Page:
I traveled this weekend to Kure Beach for the Kure Beach Double Sprint! Probably could have gotten up insanely early and driven the 2 hours to Wilmington in the morning from Raleigh, but who doesn’t want a beach weekend!?! (Also, this race was insanely fun! I would recommened it!)

    As for the Half Ironman, I am also planning on racing 70.3 next year and have it planned to either do Augusta or Beach to Battleship!! It will be fun to watch your training as I do mine!!

    • Caitlin June 4, 2012, 2:18 pm

      Sweet! I’ve heard lots of votes for B2B over Augusta.

      • Mary June 4, 2012, 4:29 pm

        I did B2B half last year, and am considering Augusta this year… very lukewarm on B2B, conditions this year were terrible (gusty winds over 20mph, freezing cold). On the upside, I did well – won my agegroup (yay). Plus they’re moving it a week or two earlier this year, which should = better weather. That said, I will never ever do B2B again. On the other hand, I’ve only heard good things about Augusta!

        • CaitlinHTP June 5, 2012, 1:34 pm

          congrats on winning your age group!!!

  • Angela @ Eat Spin Run Repeat June 4, 2012, 2:20 pm

    This post comes at such a great time because I’m traveling to Vancouver (only about a 4 hr plane ride) this summer for the Lululemon SeaWheeze half marathon. I’m meeting one of my long-time besties there and we’re making a girl’s weekend out of it. I’m so pumped!! I used to live in the Middle East and once registered for a 10k back in Edmonton, Alberta (where I’m originally from) that took place during the summer. My family was flying to Edmonton anyway to visit family, but I guess you could say that’s the furthest I’ve traveled for a race! Not sure how many miles it’d be but it was the equivalent of 19 hours on the plane!

  • emily June 4, 2012, 2:20 pm

    I flew from Buffalo to Orlando for my 1st (only) half marathon. It was fun to make a weekend of it with my friends but we walked waaaaaay too much the day before the race!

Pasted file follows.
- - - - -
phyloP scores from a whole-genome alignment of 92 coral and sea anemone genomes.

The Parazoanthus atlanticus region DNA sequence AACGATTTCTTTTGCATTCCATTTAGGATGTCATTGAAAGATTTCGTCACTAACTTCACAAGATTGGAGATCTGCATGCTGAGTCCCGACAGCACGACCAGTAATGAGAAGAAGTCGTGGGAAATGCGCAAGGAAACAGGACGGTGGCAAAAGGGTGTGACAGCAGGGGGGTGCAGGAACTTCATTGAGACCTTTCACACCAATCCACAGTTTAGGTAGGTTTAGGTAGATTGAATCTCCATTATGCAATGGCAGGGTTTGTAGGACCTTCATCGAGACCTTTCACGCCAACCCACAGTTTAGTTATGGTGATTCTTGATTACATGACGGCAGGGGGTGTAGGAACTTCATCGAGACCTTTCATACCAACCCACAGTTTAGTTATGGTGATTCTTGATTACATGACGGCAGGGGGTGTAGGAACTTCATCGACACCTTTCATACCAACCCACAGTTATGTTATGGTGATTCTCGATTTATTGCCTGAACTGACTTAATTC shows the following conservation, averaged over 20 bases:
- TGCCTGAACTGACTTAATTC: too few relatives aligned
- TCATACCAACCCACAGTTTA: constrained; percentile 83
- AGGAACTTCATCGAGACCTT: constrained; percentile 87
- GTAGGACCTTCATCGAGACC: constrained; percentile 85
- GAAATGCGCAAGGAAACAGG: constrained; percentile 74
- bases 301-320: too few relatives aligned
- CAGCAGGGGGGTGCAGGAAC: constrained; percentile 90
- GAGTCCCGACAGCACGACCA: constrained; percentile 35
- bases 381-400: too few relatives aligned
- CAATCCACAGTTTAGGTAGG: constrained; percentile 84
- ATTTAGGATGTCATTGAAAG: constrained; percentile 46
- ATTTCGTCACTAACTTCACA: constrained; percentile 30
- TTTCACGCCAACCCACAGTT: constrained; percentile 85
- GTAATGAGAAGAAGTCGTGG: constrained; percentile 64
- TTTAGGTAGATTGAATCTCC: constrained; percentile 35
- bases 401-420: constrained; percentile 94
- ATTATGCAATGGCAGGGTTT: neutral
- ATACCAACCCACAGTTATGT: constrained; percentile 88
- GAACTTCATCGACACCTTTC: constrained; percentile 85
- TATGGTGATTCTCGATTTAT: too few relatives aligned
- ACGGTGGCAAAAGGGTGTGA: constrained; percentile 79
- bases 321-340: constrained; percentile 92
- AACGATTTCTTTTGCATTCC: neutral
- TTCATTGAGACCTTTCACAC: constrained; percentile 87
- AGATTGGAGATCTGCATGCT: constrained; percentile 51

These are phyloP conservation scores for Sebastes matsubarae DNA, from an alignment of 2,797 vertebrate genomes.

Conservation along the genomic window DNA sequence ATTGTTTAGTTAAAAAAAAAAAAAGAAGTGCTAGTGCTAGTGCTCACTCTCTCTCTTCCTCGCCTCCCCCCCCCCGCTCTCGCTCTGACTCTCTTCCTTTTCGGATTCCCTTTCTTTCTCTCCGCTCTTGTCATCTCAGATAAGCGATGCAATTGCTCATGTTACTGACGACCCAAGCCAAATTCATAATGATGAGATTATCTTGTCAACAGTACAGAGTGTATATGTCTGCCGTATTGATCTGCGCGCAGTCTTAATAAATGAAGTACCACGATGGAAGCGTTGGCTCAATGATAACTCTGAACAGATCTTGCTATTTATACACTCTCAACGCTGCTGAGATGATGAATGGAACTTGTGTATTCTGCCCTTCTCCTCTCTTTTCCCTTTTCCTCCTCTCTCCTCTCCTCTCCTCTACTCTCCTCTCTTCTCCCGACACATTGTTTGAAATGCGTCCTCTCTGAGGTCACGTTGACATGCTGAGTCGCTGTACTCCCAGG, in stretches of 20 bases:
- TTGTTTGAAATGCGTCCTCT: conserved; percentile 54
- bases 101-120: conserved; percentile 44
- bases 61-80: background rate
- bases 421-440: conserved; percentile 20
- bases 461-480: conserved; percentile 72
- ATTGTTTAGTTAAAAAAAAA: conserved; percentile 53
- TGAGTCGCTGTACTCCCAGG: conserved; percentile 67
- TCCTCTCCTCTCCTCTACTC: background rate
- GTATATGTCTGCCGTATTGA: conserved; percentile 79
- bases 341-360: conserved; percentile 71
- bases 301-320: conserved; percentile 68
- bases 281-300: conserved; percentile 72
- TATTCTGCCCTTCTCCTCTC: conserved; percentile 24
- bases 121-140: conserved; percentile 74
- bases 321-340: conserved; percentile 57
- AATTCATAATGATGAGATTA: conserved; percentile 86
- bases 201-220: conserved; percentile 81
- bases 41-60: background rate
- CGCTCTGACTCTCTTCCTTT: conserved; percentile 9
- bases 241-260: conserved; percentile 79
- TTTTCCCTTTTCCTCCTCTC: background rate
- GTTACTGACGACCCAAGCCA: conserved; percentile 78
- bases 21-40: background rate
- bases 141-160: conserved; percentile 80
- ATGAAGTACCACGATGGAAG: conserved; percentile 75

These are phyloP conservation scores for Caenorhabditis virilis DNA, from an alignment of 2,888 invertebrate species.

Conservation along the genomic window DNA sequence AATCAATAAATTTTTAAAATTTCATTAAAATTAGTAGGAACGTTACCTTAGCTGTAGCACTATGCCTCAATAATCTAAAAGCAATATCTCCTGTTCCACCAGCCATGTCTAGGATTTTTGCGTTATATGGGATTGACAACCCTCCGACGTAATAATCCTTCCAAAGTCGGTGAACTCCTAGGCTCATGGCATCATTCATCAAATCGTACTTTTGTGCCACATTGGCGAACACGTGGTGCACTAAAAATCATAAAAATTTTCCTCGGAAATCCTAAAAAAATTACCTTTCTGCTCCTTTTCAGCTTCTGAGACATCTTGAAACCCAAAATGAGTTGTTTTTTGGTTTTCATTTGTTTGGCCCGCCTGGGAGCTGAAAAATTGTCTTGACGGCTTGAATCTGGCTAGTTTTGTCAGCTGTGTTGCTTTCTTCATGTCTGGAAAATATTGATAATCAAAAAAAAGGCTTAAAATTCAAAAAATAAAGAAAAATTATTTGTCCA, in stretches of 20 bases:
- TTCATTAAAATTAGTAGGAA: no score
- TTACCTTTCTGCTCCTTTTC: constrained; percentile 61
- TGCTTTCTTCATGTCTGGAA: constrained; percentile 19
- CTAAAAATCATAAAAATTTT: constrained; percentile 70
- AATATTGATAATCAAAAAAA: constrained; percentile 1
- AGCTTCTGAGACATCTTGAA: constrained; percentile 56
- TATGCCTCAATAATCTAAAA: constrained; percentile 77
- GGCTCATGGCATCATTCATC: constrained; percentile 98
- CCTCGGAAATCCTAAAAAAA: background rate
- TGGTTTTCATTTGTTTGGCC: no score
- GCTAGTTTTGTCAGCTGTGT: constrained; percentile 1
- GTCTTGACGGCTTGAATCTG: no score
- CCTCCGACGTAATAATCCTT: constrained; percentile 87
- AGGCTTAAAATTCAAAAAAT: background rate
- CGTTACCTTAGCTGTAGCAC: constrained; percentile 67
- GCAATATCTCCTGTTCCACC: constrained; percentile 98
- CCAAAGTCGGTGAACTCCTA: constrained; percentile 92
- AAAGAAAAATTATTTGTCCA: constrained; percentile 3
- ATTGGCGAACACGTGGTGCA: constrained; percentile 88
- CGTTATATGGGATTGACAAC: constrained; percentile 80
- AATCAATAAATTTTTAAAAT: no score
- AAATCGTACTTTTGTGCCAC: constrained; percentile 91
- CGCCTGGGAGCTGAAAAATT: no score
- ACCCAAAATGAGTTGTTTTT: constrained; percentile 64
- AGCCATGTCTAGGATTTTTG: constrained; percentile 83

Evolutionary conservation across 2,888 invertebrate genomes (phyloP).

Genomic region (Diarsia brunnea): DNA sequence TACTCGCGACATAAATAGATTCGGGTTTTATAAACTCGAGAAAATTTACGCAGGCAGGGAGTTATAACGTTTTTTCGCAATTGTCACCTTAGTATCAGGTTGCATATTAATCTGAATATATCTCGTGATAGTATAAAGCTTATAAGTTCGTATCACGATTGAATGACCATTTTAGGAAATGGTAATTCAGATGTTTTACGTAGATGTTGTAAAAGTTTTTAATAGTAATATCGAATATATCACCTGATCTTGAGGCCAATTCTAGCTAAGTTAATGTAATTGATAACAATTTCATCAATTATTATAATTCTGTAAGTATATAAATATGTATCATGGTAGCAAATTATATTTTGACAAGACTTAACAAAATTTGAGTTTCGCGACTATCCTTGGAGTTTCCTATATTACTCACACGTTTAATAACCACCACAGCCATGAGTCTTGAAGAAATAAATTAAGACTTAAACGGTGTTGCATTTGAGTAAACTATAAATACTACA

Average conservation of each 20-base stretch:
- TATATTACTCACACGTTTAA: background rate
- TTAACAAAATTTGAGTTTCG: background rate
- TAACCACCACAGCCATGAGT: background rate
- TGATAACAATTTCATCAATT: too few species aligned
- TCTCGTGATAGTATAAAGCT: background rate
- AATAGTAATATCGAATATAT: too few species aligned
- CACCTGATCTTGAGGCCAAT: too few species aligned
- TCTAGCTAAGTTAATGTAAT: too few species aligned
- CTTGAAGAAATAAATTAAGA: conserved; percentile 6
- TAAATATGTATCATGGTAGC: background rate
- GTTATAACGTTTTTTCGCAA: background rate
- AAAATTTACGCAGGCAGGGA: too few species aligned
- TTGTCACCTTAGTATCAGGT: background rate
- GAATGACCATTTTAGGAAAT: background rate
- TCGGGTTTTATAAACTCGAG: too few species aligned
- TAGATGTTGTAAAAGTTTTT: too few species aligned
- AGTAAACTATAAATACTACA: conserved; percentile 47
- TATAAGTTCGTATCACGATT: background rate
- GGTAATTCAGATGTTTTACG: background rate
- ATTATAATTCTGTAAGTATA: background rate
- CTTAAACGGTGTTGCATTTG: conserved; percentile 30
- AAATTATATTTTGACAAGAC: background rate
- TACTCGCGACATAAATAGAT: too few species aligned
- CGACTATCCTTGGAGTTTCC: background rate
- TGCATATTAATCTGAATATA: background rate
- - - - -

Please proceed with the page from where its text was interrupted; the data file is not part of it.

• AG June 4, 2012, 2:23 pm

    Beach to Battleship is AWESOME!!!!
    I did the full last year with a group of friends and we rented a beach house right on Wrightsville Beach for a week. The cost of that race is so much cheaper than any Ironman sponsored event too. Plus B2B has the fastest swim times ever because of the strong current.

  • Justy2003 June 4, 2012, 2:30 pm

    The furthest I’ve gone for a race was the Napa to Sonoma half marathon in California (I live in Kentucky). It was awesome and I’m planning to travel to Utah in a couple months for a half marathon out there. It gives me another reason to travel to these places and run through new and gorgeous scenery. I’ve got “running a half in another country” on my bucket list of things to do…I would LOVE to do that!

    • Lydia June 4, 2012, 2:38 pm

      Kentucky, represent! (I’m from KY, too!)

      I’ve never travelled for a race, but I love the idea of making races a part of a vacation. A destination race to anchor a week of fun would be great!

      • Alyse June 4, 2012, 3:13 pm

        I’m from Kentucky, too! Small world. 🙂

        I plan on running the Run the Bluegrass half marathon next March and that’s going to require on overnight stay.

  • Maija June 4, 2012, 2:34 pm

    the farthest I’ve traveled for a race was from Portland, OR to Vancouver, BC for the half marathon. It was my first half and I wanted to make it a special race and the reputation of the Vancouver marathon was great so I figured it would probably be worth it. We made a week vacay out of it (with my mom and sis) and it was THE BEST experience EVER. I don’t know how another race can top it!
    I would say traveling is worth it if the race has a great rep from sources you can trust. Plus if you’re settling down in Charlotte you’re gonna get sick of the same races every year at some point, right 😉

  • abbi June 4, 2012, 2:35 pm

    I like to stay local or local enough that I can drive to them the morning of, even if that’s super early. Travel costs are really expensive and I’m not a great traveler anyway! I have done a few that required hotel stays and a half that was part of a vacation as well 🙂

  • christa June 4, 2012, 2:36 pm

    the furthest i’ve been is san diego or washington dc (from houston).
    i would def say go for the beach to battleship. i am very glad that my first half iron was not an IM branded event – those are MUCH larger and more expensive. it’s good to experience both, but i’d go for smaller – just my two cents :o)